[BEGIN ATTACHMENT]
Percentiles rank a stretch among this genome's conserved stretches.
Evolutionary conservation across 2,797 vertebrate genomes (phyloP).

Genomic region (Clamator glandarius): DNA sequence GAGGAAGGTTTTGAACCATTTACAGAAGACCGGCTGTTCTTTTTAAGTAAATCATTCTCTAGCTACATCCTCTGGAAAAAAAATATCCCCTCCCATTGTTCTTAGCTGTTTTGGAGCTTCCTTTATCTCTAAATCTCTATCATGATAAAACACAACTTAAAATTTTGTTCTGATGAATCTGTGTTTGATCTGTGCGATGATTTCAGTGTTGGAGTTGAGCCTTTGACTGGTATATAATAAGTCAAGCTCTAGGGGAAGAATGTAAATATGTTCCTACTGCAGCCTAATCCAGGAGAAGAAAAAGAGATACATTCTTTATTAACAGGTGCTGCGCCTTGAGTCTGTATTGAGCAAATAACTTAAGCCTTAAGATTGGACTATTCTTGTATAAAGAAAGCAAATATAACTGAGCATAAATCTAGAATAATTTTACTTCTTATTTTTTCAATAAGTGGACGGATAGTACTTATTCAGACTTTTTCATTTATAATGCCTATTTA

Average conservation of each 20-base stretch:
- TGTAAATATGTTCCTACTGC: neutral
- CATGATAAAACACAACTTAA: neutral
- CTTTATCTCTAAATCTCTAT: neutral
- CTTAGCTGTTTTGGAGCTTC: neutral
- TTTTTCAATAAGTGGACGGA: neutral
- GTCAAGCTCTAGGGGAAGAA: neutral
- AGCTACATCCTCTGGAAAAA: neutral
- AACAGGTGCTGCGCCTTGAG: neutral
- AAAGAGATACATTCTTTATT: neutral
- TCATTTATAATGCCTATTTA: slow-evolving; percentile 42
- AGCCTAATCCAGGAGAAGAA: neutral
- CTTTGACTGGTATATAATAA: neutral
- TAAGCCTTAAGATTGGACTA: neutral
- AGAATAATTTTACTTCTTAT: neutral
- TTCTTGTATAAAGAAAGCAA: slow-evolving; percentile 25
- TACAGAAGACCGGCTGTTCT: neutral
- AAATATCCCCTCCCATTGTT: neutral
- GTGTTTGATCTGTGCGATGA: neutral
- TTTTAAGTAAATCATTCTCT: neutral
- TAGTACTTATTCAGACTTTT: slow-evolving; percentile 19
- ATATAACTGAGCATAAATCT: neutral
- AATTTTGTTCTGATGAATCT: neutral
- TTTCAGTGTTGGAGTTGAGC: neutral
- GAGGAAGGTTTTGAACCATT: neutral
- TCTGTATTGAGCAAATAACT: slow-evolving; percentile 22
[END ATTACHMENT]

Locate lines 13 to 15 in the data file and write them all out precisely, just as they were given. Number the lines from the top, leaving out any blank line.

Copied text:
- AAAGAGATACATTCTTTATT: neutral
- TCATTTATAATGCCTATTTA: slow-evolving; percentile 42
- AGCCTAATCCAGGAGAAGAA: neutral